Creating a Long-Term Happy Marriage

Over the past several decades much research has gone into what makes a happy long-term marriage. Noted researchers like John Gottman, Alan Booth and Paul Amato have made some conclusions that to the average observer may seem common sense on the one hand and some that would seem erroneous on the other. For example, Gottman studied hundreds of video tapes of couples interacting about marital concerns and found that happy, stable relationships have a preponderance of positive interactions. He found that the most stable relationships had a ratio of five positive interactions for every negative interaction.  In other words, happy couples have mainly positive interactions.

While most persons would quickly agree with that conclusion, another finding may surprise many people. Gottman found that it’s not disagreeing per se that is problematic to a relationship, but how the couple disagrees. In fact, 25 years of studying couples interacting led Gottman to conclude that a moderate dose of arguing is even good for the relationship. For example, if the husband disagrees by belittling his wife or showing contempt for her, the relationship suffers, but if he disagrees by stating how he feels and why in a way that does not return negative affect in kind, the relationship is strengthened by the disagreement.

In his book Seven Principles for Making Marriages Work, Gottman states that happy couples need more than good communication – they need to accept that irreconcilable differences will emerge and not waste effort trying to change them. Happy couples focus on changes that can be made and overlook the irreconcilable differences. Happy couples prioritize their issues and spend time on issues they can resolve.

In their longitudinal study of marriage following the same couples for more than 20 years, Alan Booth and Paul Amato found that happy couples have both a high level of commitment and a high level of independence. In other words, happy couples maintain strong bonds, but allow each other to grow individually.

New research reported at the American Psychosomatic Society Annual Meeting stated that happy marriages are linked with health, including the ability to recover from surgery and minor injuries. Happy couples have more humor in their lives, are more relaxed, and handle stress better. Improved physical health is a by-product of a satisfying intimate relationship. In another recent study, it was found that happy couples insolate each other from work stress. A happy marriage actually improved the blood pressure reading of those in stressful job situations.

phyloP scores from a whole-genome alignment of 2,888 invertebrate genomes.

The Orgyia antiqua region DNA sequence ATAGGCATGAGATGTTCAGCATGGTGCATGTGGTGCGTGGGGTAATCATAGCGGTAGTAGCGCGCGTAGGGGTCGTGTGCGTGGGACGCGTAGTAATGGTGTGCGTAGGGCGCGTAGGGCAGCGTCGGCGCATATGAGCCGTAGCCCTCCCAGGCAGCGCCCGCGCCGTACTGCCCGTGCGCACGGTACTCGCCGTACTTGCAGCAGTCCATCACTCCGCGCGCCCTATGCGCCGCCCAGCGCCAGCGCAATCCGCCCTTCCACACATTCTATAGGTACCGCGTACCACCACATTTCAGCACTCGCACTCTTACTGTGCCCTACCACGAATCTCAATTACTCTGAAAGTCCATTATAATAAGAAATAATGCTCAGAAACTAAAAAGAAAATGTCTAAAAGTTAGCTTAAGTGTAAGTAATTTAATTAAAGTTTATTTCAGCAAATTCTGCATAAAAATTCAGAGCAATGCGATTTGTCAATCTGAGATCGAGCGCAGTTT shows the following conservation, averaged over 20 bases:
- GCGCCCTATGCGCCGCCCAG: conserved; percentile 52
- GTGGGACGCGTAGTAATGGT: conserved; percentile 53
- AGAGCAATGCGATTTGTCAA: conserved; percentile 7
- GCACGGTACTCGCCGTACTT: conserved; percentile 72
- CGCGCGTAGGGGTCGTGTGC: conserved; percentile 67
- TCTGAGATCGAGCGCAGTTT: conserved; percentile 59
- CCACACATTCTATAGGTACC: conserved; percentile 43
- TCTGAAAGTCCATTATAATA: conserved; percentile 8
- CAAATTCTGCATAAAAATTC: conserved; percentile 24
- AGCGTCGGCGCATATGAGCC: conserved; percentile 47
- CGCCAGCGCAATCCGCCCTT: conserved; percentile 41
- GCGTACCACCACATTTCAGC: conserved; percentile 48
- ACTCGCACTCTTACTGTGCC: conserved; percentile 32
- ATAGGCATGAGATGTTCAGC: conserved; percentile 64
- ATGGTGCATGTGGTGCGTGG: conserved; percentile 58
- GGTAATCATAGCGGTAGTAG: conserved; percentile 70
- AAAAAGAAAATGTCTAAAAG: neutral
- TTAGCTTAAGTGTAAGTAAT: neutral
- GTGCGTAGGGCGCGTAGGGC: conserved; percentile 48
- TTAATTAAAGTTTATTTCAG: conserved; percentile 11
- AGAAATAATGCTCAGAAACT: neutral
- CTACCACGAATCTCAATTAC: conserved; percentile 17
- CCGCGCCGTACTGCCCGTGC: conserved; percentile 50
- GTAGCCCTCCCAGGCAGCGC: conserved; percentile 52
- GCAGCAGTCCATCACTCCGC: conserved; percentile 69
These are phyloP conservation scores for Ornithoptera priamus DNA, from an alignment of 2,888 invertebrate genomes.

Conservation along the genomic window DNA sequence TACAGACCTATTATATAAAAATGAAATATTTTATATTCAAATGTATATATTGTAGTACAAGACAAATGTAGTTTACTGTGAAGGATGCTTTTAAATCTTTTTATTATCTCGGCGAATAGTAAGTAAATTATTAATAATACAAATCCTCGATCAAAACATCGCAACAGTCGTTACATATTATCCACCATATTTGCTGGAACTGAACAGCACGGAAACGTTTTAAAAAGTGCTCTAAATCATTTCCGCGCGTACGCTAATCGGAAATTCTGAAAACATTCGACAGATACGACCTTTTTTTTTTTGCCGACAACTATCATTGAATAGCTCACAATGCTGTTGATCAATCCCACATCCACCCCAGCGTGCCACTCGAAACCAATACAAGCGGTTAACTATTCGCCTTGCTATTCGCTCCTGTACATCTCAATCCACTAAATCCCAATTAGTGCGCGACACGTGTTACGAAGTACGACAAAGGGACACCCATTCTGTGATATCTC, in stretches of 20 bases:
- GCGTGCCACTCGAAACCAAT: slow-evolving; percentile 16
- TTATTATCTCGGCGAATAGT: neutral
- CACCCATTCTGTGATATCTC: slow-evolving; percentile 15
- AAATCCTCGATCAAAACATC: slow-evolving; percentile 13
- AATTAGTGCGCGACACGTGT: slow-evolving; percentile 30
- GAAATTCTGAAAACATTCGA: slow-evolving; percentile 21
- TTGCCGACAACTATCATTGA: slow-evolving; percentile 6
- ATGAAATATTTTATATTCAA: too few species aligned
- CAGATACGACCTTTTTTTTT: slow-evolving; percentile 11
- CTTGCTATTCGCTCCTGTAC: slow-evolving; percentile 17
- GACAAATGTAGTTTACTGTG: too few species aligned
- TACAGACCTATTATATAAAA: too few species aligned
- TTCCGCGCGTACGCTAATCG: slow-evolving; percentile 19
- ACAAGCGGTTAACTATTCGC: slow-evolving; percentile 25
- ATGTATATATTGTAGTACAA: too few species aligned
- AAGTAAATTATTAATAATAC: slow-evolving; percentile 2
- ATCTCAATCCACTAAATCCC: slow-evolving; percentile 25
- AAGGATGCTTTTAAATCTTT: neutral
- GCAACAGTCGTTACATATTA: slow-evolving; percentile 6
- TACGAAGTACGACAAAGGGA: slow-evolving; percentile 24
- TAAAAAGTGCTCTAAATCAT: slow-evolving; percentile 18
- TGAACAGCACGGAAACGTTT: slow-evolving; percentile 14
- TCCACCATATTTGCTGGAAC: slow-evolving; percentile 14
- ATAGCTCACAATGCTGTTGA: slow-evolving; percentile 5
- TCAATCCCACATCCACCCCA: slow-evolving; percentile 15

Other researchers have found that happy couples have a strong spiritual grounding. Spiritual well-being promotes caring, sharing and empathy for the partner’s feelings.

Suggestions for creating and maintaining a happy relationship:

  • Create a relationship with a great deal of positive interactions. The little things matter. Give compliments and show appreciations for the small things. Giving just two small complements a day may change the whole tone in the marriage.
  • Respond to your partner’s anger by staying calm. Keep on the positive side. Maintain a five to one ratio of positive to negative interactions.
  • Fight fair. Stay on one topic at a time. Don’t bring up past unresolved issues.
  • Use “I statements” to say how you feel. I statements take responsibility for how one feels and allows the partner to respond in a positive manner.
  • Avoid making “You statements.” Beginning a sentence with “you” implies blame. For example, saying “I feel hurt when you don’t spend time with me” will get a better response than saying “You never spend time with me because you don’t value our relationship.”
  • When things heat up, take a short break. A short break can give time to regroup and look at the situation from a different perspective.
  • Talk when children are not around. Have time for “adult” conversations.
  • Choose battles wisely. Some things cannot be changed. For example, you cannot change your partner’s personality, but you may be able to influence some of his/her decisions.
  • Make time for your partner. Do some activities together on a daily basis.

About Dr. Roberts

Dr. Roberts has worked for the past 25 years in the field of Child and Family Development. He has a PhD in Child and Family Development with an Emphasis in Marriage and Family Therapy. He also has an EdS degree in Counseling and the MDiv degree in Theology. He directed the Marriage and Family Therapy program at Appalachian State University, Chaired the Department of Family and Consumer Sciences at Long Beach State, and chaired the Department of Child and Family Development at San Diego State University. Dr. Roberts is a licensed Marriage and Family Therapist in the state of Georgia and had his own practice before starting his long career in higher education. Dr. Roberts also holds the title of Elder in the United Methodist Church.
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